In human terms this translates into a no escape from cost of living even after retirement. There is no cheaper “hinterland” they can migrate to. The newspapers are full of stories of ungrateful children and abandoned elderly parents. A recent government campaign talks of family values and of children fulfilling their duties towards their parents. Wei Peng, who is an only child, knows she has to think of taking in her parents in to live with her someday. And for her husband, it means sharing the duties of “filial piety”, as the campaign calls it, with his younger siblings.
Most of her friends were not keen to become parents anytime soon. The few who did relied on their retired mothers and fathers but she could not think of imposing on her parents’ lifestyle. She saw a close friend go through one child after another in quick succession and finally decided to quit her flourishing career in the private sector. Her friend’s life is now consumed with the tension of getting admissions into a reputed school, and hustling the children into “special classes” ranging from music to sports. They don’t talk on the topic but for Wei Peng the thought of giving up her own ambitions hurts. Not to mention the small sacrifices like giving up on the comforts of a car for the city’s clean, efficient but often very crowded public transport.
After all, starting a family meant having to plan for one less income, at least for some time, and additional expenses indefinitely. For instance, raising a child would mean hiring a full-time nanny. Finding a nanny is easy, thanks to Government policies that allow “domestic workers” to live and work in Singapore. However, keeping a nanny means paying the government two hundred odd dollars as tax, not including the worker’s salary and the cost of her upkeep. Having a baby would also drive a more disciplined lifestyle.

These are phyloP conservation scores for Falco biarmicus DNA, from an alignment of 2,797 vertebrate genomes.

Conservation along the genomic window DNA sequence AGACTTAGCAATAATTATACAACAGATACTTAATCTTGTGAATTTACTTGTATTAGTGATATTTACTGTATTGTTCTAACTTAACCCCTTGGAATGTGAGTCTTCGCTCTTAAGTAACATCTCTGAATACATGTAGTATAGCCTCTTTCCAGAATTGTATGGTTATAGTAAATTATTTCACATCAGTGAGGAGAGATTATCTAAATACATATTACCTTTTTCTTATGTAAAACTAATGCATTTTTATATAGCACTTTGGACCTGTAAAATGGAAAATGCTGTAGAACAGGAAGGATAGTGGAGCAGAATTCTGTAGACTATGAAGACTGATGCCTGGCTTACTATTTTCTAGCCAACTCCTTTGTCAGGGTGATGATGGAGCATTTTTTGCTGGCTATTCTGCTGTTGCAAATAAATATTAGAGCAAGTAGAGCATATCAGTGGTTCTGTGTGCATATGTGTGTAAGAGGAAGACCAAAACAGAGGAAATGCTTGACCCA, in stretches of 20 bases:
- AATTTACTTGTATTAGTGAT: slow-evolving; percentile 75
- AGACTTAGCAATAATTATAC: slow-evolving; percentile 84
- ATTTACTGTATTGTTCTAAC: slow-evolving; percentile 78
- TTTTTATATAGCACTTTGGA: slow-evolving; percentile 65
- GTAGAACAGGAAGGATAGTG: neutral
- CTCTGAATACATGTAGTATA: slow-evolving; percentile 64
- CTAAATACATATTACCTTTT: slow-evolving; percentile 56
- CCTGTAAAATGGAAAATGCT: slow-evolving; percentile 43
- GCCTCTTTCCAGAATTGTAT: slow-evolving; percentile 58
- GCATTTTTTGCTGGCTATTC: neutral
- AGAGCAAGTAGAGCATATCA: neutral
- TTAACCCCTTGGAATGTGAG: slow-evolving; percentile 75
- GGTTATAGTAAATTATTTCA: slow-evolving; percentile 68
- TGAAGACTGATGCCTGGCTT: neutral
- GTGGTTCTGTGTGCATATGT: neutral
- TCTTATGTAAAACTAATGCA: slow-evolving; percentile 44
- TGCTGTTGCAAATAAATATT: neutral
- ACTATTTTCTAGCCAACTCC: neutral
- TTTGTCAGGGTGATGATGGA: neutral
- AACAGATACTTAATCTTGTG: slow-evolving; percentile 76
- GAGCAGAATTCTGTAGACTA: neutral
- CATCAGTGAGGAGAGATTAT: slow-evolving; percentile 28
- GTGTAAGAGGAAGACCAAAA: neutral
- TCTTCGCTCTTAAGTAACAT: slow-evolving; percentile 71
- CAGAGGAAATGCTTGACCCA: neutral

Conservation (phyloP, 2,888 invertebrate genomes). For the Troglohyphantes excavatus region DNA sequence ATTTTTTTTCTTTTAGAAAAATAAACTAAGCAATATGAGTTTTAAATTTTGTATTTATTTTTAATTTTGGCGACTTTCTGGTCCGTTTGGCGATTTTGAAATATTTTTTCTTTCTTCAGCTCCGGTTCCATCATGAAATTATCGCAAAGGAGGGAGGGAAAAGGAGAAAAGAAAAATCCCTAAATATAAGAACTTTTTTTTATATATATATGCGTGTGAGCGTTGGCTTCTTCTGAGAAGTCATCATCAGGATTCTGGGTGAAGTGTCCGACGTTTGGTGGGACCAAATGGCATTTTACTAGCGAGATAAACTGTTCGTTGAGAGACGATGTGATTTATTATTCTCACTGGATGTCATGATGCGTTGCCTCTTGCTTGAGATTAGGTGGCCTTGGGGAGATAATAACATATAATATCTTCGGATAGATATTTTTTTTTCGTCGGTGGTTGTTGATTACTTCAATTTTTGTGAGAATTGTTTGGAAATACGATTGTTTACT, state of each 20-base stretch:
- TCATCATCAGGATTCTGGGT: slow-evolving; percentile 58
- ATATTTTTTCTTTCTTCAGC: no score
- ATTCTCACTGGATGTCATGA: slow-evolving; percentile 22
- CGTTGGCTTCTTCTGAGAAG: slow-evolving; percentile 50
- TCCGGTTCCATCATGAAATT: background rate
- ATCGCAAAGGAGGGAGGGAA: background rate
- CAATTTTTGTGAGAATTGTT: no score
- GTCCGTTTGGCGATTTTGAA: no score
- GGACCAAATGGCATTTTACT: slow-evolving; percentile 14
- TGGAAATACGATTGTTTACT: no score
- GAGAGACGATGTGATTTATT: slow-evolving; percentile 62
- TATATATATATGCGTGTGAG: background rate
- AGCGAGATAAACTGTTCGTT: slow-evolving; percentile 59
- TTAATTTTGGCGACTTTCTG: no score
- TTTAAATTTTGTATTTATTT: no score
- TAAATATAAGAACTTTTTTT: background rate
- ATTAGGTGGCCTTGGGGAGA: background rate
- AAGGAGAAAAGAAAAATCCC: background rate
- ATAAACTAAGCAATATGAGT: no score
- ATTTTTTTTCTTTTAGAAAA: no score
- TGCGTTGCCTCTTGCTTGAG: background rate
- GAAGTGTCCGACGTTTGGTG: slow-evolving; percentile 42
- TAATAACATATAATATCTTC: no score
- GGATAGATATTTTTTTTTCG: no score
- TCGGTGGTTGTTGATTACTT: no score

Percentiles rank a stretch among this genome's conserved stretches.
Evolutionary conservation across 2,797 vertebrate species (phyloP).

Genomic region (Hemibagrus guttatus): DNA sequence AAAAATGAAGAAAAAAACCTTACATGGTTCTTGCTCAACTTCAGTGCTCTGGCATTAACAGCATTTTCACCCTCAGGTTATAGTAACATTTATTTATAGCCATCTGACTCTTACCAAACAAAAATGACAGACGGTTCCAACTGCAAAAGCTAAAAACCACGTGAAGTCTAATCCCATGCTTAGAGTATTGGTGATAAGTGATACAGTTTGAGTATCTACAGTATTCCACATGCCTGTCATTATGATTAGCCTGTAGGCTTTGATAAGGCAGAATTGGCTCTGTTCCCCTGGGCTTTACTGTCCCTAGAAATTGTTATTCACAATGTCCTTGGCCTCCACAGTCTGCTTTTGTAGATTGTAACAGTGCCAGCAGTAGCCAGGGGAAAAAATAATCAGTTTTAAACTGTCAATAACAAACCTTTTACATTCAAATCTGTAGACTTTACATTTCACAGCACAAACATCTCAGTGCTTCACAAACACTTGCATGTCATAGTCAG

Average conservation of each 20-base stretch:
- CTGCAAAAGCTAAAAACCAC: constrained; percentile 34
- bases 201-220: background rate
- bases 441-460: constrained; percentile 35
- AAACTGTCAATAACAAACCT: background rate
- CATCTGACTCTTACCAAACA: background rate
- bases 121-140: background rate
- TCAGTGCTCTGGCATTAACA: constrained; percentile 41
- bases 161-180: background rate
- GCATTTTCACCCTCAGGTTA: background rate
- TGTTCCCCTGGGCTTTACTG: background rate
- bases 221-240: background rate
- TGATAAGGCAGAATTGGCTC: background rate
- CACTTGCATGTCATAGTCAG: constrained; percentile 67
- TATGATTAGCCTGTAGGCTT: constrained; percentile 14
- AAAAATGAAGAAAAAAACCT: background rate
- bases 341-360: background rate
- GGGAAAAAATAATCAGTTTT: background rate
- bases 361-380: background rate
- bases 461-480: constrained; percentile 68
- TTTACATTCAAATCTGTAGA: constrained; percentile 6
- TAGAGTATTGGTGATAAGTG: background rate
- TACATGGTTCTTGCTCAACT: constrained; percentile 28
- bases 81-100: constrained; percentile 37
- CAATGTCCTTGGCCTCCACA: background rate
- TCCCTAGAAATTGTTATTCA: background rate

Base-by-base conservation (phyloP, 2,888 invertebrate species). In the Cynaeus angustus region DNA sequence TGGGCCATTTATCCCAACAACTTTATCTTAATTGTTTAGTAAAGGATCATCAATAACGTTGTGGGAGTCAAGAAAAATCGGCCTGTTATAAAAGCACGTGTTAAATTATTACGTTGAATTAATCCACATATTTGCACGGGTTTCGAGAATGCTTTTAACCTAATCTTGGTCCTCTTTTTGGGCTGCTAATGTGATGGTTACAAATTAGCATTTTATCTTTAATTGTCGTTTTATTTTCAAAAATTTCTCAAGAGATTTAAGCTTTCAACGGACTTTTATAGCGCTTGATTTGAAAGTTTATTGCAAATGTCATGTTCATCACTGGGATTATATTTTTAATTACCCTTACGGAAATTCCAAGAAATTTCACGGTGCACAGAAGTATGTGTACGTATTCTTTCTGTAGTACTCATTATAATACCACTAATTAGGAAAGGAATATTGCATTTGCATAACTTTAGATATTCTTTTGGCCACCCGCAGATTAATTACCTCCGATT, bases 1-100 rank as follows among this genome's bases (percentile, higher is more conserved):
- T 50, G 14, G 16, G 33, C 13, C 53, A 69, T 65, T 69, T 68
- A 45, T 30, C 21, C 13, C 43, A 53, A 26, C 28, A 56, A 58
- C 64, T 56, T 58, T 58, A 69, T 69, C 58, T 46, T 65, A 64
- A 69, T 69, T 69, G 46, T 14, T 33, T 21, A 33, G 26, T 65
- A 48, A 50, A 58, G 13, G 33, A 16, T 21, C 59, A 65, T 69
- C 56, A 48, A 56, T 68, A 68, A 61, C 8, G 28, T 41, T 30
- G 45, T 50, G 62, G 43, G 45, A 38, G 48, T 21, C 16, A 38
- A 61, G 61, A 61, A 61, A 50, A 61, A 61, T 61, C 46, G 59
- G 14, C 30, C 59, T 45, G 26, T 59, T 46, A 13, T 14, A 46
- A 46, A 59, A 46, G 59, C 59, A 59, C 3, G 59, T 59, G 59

Right now, she’s cooked in her kitchen precisely two times, once for Chinese New Year and the other when her husband’s parents had come over. It was simply more convenient and maybe even cheaper to eat out at the various hawker centers/food courts conveniently scattered across the city. Of course eating out came with the added attraction of hanging out with like-minded friends, especially over the weekend. She looked forward to scouring the papers for a new restaurant review that could potentially be the weekend outing.
With a baby, the look of her pristine kitchen would definitely change. Was she ready to stop looking after that lovely coffee machine and the induction cooker which looked like it belonged in a show flat even after two years?
No eating-out, no annual holiday, increased expenses, maybe missing that promotion she so wanted…where were the positives to motherhood?
As she drove into the overcrowded car park filled with deal seeking crowd, her glance fell on the road tax sticker stuck to the windshield. The expiry date was within 15 days! Oh well, she sighs, another day, and another expense. Prada will have to wait for a while and the baby, a while longer.
Note: Wei Peng is fictitious but Singapore’s baby problems are real.
Vatsala Pant is a management graduate with several years of business leadership experience and a connoisseur of people, places and cultures. She currently lives in Singapore.
Photo of Singapore ERP system by Flickr user choyaw99.